As long as winter may have felt, the icy winds and snow have quickly faded, and the BSBO research team is back out in the Navarre Marsh, ready to begin operations for the 2019 spring migration season. Well… we were almost ready. With heavy precipitation and strong northerly winds throughout the winter months, the section of marsh the banding station is situated in has been completely inundated by water. We experienced this a bit last year (which aided in catching some of our first-ever Belted Kingfishers), but this year is a whole different level of “flooded.” To best capture birds and sample the movement of different species through the marsh, many of our nets run over boardwalks to get into aquatic habitats such as buttonbush swale. However, the marsh has decided to take these boardwalks for her own and many of them succumbed to the murky waters. For the safety of the birds, volunteers, and staff that work in the station, banding operations could not start until these boardwalks were raised. Thus, a week that could have been spent banding birds and collecting early migration data, was spent waist-deep in the frigid marsh waters, shoving blocks of wood under water-logged boardwalks. Oh what fun!
Normally, the research team heads into the marsh a week before our (amazing) volunteers begin coming out. Generally we take this time to get things set up, work out any kinks, and get ourselves back in the groove of banding birds. Not so much this year. Instead we spent four and half days elevating platforms (in some instances, literally elevating the whole thing out of the water), rebuilding some boardwalks, and constructing extensions to span formerly dry areas. As grueling as it was, we had a pretty fun few days getting to know the marsh bottom and the boardwalks a little better; days filled with laughs, sore muscles, leaky waders, and some good ol’ fashion marsh ingenuity.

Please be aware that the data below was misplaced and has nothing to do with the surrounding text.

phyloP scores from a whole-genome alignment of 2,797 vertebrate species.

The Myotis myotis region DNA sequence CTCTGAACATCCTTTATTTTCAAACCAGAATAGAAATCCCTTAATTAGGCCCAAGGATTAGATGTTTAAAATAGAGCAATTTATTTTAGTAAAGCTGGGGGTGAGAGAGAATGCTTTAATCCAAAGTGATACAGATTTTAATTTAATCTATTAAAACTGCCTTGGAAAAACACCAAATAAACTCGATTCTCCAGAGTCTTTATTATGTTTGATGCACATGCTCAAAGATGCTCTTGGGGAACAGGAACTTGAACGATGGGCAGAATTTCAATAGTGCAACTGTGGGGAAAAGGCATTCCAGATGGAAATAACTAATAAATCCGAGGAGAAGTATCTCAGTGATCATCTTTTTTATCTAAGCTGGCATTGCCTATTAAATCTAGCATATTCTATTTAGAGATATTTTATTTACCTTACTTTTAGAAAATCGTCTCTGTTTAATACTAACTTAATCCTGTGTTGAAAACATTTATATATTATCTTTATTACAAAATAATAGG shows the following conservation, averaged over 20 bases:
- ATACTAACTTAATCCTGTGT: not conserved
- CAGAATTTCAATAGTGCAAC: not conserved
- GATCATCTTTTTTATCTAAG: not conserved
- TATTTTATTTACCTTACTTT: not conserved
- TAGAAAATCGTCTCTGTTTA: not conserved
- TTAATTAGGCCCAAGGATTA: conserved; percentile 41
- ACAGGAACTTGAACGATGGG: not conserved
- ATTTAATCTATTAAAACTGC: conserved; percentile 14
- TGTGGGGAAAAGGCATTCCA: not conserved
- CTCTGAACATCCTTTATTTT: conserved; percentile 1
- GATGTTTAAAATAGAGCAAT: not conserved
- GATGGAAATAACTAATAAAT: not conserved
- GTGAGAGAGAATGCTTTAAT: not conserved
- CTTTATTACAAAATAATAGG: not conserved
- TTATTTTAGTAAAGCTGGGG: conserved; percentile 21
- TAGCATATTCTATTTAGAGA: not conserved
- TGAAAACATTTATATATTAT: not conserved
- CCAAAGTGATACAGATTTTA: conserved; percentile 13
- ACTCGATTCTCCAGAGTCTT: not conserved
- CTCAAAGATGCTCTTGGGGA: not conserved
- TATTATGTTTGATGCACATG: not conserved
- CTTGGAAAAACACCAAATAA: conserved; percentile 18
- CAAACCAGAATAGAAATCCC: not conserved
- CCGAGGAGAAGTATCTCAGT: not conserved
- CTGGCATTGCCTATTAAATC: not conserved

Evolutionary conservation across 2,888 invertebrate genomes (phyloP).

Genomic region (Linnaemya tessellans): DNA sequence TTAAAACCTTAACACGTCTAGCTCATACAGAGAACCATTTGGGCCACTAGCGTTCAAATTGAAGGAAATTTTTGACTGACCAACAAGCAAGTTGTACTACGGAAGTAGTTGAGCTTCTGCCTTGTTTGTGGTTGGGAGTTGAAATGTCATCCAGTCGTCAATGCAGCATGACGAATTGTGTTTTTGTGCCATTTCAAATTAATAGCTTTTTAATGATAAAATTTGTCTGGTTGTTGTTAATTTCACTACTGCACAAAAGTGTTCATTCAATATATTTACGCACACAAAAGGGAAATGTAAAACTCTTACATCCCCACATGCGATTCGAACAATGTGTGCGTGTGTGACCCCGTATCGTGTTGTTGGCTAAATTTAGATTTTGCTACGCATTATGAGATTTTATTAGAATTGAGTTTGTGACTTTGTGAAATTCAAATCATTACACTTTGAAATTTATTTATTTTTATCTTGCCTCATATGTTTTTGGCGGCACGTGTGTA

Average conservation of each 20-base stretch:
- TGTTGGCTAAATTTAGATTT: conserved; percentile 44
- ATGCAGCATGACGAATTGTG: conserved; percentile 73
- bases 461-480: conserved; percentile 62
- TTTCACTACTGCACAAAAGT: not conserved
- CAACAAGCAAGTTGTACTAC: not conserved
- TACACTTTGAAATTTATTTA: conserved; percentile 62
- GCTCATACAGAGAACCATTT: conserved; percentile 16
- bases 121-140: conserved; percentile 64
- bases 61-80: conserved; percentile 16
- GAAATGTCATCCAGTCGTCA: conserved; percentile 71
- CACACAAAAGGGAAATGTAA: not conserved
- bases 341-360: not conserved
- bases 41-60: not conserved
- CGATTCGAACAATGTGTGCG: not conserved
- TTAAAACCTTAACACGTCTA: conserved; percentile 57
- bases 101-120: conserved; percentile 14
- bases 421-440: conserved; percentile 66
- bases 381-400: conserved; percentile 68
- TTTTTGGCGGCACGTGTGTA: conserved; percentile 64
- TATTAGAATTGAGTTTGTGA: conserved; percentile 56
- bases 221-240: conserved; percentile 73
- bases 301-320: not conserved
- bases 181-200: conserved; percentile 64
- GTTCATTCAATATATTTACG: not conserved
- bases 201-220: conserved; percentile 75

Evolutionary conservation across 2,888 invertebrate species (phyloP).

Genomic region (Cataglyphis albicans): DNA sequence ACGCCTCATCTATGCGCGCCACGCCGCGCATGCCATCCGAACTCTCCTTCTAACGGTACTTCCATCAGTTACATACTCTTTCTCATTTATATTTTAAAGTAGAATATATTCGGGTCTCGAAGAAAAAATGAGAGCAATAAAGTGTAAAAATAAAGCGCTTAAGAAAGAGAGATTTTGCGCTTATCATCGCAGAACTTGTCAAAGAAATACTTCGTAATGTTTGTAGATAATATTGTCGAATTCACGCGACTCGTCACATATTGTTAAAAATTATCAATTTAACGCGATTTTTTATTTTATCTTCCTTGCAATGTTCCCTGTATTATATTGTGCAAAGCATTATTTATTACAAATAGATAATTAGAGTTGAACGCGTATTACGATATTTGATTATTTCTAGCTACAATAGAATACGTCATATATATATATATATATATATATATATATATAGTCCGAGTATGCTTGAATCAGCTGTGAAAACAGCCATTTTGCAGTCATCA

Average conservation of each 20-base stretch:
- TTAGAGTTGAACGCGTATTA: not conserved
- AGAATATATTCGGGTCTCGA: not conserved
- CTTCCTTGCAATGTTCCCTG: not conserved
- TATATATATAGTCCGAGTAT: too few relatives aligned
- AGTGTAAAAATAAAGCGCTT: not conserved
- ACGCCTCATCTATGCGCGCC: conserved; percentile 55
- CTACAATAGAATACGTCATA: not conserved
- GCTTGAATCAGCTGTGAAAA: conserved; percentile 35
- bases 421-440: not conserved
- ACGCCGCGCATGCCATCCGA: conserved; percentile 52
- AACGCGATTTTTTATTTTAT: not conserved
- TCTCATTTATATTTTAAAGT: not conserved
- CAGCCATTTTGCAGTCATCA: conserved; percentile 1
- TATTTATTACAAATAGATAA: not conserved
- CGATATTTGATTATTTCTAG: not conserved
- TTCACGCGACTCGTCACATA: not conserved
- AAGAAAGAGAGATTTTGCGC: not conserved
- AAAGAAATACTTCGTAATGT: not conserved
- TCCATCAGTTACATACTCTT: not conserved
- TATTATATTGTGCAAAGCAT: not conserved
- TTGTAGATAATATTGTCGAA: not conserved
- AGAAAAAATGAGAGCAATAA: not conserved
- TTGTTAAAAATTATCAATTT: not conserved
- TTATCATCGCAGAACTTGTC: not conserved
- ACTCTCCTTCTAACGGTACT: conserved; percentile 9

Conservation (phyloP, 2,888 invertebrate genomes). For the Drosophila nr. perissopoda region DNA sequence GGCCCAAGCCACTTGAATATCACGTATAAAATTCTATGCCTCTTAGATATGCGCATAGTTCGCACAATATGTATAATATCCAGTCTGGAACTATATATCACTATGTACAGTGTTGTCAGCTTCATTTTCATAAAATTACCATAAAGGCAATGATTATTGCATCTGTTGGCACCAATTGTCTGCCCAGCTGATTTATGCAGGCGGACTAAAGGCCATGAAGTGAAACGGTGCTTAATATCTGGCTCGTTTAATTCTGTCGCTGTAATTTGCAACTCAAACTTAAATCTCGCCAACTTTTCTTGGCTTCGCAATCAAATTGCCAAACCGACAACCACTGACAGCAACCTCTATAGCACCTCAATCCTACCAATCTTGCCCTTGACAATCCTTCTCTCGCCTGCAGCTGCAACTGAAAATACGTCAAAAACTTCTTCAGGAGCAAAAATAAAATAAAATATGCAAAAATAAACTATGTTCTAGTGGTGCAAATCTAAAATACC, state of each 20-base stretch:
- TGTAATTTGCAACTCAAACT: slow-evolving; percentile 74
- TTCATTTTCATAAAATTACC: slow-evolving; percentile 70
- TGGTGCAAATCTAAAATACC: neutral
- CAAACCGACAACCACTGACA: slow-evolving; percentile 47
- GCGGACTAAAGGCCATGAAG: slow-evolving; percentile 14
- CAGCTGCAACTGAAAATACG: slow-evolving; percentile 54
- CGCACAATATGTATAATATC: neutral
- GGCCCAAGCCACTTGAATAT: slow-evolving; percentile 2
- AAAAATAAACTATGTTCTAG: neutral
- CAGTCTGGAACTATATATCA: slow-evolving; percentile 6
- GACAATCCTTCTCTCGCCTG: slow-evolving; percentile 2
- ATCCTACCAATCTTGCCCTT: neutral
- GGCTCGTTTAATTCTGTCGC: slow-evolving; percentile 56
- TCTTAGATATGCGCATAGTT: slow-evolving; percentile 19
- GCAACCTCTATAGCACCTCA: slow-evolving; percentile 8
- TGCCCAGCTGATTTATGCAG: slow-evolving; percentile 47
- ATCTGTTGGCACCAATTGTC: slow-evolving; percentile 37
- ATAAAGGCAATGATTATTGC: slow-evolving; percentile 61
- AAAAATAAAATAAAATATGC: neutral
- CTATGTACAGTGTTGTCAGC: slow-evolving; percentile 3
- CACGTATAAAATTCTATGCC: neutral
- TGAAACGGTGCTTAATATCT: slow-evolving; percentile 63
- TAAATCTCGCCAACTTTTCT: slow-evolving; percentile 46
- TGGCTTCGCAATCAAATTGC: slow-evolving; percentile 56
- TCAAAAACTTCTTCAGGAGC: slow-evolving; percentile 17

While we weren’t able to operate during this construction time, we did have any opportunity to receive some new training. In collaboration with Powdermill Avian Research Center and others, BSBO will be affixing radio transmitters to certain species this year as part of a project spanning the Lake Erie shoreline. So while we didn’t get to fully operate the station last week, our research team did learn proper techniques for fitting radio harnesses to birds including sizing, actually fitting a harness to a bird, proper tightness, and positioning. Stay tuned for more on this topic as the season develops!
Finally, after some long, cold days, loads of lumber, and a couple boxes of screws… we were ready to begin banding on Friday the 12th (with the confidence that our feet and nets would stay dry). From being in the marsh earlier in the week, we could already tell from mere observations that there was definitely some good migrant movement occurring in the region. Even though we were a little late to start sampling birds, on Friday and Saturday we were able to catch some remaining Fox Sparrow, American Tree Sparrow, Slate-colored Junco, and Red-breasted Nuthatch.
With most of these “winter” birds leaving, others have rapidly been replacing them and the marsh has been filled with the sounds of Ruby-crowned Kinglet, Brown Creeper, Blue-gray Gnatcatcher, White-throated Sparrow, and Myrtle Warbler. And while not totally unexpected at this time, with shifting winds going into Saturday, we were happily surprised to encounter an Orange-crowned Warbler, White-eyed Vireo, and House Wren.
Similarly to last year (but more so this season), it will be interesting to see how water levels in the marsh will affect bird movement and our ability to catch them in this incredible, ever-changing habitat. One thing’s for sure though… we’re ready to have a great season filled with birds, friends, and new opportunities to learn more about the wildlife we study, and how we can continue to apply our research to conservation. Thank you to all those that make this important research possible by volunteering your time, supporting BSBO and its efforts, and promoting science and conservation.
Ryan Jacob, Ashli Gorbet, Mark Shieldcastle